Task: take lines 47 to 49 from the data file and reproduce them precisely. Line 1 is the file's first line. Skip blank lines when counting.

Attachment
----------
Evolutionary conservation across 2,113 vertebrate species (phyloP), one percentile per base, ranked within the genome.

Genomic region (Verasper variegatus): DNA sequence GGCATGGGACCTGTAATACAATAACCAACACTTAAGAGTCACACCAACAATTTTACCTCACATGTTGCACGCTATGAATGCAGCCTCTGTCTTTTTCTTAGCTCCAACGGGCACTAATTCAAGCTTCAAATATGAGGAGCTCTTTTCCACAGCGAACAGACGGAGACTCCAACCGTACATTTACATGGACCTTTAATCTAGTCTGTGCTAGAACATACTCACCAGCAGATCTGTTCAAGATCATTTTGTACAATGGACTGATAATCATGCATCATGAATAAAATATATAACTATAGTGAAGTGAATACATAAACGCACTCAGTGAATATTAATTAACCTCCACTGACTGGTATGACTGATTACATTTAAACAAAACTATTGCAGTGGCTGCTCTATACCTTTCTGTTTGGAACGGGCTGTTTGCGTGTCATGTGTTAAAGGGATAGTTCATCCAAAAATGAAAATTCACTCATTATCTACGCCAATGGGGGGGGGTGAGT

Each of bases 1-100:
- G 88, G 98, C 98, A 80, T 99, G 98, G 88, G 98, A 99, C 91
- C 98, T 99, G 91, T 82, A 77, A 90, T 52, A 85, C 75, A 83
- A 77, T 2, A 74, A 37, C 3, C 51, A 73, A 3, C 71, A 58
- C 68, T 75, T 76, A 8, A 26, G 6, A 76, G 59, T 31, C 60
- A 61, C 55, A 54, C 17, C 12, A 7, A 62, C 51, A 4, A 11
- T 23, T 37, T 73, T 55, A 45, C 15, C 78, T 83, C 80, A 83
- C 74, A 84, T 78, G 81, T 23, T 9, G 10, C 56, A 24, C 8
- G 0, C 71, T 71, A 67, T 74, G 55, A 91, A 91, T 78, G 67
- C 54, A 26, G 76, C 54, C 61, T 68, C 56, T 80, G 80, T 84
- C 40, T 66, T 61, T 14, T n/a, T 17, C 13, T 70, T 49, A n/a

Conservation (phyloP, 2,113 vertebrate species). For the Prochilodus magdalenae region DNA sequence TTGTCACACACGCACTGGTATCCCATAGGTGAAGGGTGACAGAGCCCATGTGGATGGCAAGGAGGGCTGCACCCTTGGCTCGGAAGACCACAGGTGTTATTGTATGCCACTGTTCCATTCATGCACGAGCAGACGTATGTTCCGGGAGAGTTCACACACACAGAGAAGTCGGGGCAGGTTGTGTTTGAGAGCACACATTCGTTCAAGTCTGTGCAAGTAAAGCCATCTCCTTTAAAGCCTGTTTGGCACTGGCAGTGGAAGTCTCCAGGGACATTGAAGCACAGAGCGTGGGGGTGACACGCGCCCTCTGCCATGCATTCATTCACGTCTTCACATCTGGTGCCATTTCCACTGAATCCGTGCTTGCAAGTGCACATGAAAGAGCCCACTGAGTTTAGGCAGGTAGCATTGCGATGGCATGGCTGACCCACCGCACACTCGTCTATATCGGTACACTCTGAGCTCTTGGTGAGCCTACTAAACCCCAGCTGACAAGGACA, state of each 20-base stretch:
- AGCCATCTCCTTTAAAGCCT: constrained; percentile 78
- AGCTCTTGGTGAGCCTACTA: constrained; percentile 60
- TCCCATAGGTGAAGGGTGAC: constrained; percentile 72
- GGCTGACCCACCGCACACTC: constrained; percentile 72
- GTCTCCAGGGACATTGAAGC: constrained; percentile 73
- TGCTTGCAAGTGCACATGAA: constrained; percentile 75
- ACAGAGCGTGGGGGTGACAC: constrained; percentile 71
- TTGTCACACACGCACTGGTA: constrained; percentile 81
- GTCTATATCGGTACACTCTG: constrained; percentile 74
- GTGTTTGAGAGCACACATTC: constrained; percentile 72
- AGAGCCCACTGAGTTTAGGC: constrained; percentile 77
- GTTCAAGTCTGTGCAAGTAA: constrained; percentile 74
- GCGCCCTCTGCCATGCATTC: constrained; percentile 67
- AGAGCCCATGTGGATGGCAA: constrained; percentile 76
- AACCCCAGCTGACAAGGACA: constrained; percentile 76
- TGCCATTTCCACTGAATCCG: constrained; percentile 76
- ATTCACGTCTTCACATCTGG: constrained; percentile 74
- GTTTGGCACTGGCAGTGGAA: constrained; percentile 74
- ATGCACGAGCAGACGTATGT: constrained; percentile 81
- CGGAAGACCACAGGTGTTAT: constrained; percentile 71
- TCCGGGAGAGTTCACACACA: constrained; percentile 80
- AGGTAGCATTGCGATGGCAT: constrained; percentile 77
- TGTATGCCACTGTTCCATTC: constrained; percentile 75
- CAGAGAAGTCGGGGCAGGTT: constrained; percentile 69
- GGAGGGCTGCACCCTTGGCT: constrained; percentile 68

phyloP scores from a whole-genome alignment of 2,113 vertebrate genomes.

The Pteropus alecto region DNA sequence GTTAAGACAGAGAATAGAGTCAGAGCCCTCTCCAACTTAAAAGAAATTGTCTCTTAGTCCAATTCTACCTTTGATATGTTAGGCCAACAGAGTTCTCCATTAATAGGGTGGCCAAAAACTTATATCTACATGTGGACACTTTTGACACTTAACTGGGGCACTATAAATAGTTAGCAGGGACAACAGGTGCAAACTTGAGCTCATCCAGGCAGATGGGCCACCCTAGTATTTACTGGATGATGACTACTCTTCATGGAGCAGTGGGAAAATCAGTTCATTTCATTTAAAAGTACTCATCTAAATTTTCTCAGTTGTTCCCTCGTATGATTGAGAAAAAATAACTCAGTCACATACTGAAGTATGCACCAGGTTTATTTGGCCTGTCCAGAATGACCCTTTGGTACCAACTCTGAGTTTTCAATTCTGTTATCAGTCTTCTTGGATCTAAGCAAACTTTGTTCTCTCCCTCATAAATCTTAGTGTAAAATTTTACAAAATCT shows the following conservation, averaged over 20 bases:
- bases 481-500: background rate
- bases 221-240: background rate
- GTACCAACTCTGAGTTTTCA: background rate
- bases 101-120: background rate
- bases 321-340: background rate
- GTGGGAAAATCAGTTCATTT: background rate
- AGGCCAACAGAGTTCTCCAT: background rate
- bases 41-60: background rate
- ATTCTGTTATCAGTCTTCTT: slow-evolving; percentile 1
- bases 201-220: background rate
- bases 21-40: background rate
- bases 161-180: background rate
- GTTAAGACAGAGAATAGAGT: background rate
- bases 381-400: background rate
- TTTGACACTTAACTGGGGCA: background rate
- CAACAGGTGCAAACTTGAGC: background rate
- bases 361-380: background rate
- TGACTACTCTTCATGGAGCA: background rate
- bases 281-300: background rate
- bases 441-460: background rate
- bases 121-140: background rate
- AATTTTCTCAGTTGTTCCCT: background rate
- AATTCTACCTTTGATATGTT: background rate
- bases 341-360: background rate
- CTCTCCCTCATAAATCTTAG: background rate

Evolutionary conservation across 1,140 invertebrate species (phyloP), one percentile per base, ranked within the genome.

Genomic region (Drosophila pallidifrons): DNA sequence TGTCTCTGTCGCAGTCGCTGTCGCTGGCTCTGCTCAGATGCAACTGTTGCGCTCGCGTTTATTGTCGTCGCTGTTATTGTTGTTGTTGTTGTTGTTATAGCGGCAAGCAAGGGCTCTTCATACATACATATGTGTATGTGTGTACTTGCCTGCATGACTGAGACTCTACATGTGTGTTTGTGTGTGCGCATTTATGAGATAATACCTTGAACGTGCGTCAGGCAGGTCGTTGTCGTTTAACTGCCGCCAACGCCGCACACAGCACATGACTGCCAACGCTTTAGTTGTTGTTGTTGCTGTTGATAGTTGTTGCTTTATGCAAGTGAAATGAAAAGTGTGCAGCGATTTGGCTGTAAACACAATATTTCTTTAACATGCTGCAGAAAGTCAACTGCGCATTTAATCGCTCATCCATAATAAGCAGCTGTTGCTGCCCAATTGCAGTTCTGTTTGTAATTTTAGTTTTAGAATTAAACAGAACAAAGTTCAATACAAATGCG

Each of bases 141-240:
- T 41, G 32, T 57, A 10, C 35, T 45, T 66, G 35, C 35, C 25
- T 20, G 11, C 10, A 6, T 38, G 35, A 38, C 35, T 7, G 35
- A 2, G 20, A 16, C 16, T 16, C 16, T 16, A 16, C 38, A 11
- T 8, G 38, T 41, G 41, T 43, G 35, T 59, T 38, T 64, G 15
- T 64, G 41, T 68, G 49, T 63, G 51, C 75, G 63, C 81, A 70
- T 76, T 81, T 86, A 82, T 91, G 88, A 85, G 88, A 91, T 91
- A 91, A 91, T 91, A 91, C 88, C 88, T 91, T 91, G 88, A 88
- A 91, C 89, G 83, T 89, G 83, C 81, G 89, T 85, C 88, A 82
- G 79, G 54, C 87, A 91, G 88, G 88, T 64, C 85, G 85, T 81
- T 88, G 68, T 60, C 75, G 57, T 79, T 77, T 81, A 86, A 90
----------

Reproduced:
- GTGGGAAAATCAGTTCATTT: background rate
- AGGCCAACAGAGTTCTCCAT: background rate
- bases 41-60: background rate